Supporting and voting for environmentally responsible lawmakers is critical. It’s also important for people to bank, invest, and shop with environmentally conscious companies to strengthen the market for corporate climate action. As more people become climate-educated, the pressure to channel funds to the right businesses, organizations, and actions increases.
It Helps Us Tackle a Complex Problem
Climate change is a huge, complex, nuanced problem. Targeted education organizations help empower different groups to address specific aspects of the challenge. This way, collectively, we can make progress on multiple fronts. Accessible education is critical to reversing the climate crisis.
Here are some of my favorite environmental education programs:
Climate Solutions 101 by Project Drawdown is a free six-unit video series focusing on current science and insights from climate solutionists. Project Drawdown aims to teach people how to stop catastrophic climate change quickly, safely, and equitably.
EdX offers an array of free college courses focusing on climate change and sustainability. Take a Harvard class on the health effects of climate change or a Smithsonian course about climate change communication.
Alice Waters’ Edible Education has a series of free lectures online, including talks on the intersection of food systems and climate change. There are climate lectures from Al Gore, on sustainable agriculture, and more.
Alliance for Climate Education’s Our Climate Our Future program focuses on providing climate education for young students. Three million students to date have used the resource to learn about climate science and solutions.
The Education and the Environment Initiative by the California Environmental Protection Agency and CalRecycle created a climate curriculum for K-12 kids. The coursework covers environmental education topics such as climate change.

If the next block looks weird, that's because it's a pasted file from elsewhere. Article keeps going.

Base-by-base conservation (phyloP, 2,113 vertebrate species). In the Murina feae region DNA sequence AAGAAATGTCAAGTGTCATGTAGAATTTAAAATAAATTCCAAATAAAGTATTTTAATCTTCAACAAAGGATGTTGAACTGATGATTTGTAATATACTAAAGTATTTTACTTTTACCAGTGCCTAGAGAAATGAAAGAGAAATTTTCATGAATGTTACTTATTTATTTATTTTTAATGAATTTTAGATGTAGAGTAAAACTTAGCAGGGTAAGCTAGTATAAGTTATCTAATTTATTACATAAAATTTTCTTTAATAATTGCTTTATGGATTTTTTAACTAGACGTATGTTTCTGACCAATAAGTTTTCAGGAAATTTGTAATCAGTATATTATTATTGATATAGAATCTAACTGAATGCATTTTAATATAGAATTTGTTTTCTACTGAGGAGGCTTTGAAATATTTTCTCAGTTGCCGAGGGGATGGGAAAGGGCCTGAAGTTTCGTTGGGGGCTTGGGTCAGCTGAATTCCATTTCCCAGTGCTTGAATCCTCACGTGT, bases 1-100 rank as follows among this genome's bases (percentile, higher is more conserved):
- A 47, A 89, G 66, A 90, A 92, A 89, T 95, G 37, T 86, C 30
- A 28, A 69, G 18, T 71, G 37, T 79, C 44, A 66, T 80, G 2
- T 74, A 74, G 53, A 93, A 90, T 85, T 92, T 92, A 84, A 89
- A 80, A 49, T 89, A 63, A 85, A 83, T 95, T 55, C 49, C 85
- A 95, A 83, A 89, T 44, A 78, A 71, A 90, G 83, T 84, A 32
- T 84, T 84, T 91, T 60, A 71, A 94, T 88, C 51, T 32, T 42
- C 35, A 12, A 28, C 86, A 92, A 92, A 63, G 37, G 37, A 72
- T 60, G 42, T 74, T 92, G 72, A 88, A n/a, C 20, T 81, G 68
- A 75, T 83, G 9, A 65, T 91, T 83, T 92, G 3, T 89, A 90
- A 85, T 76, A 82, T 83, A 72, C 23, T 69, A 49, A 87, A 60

It Helps Overcome Eco-anxiety
When I first dove into my climate change education, I found myself grieving the dying Earth along with my father. A few years ago, when I learned that only two countries were on track to hit 1.5 degrees Celsius—Morocco and Gambia—I sank even deeper into despair. I developed eco-anxiety, which results for some people in feelings of loss, helplessness, and frustration. It’s a more common phenomenon than many know, explored beautifully in All We Can Save, a climate change anthology written by women activists.
Worrying about the environmental crisis propelled me into climate activism, which helped ease my sorrow and allowed me to feel hopeful about the future of our planet. Eco-anxiety can lead to burnout and inaction. Environmental education is the antidote to eco-anxiety and inaction. It inspires both action and giving.
Through my research, I learned about solutionists working on ways to reverse or mitigate climate change and its effects. Many know how to scale their solutions but lack the funding and support to do it. Learning about their efforts empowered me to create Grounded to champion unsung climate heroes. Their work gave me a sense of control and optimism, which helped curb my eco-anxiety.
We all have so much more to learn about the climate crisis and the available solutions. Climate education helps reduce eco-anxiety by empowering us with knowledge. It allows individuals to understand their role and what they can do with their time, money, and actions to make a difference. I encourage you to learn more about climate solutions and take action by visiting Grounded.org.
We all must get involved to reverse the climate crisis. I believe that with a united front, we can avoid the worst impacts of the climate crisis and live together on a planet that is no longer dying, but thriving.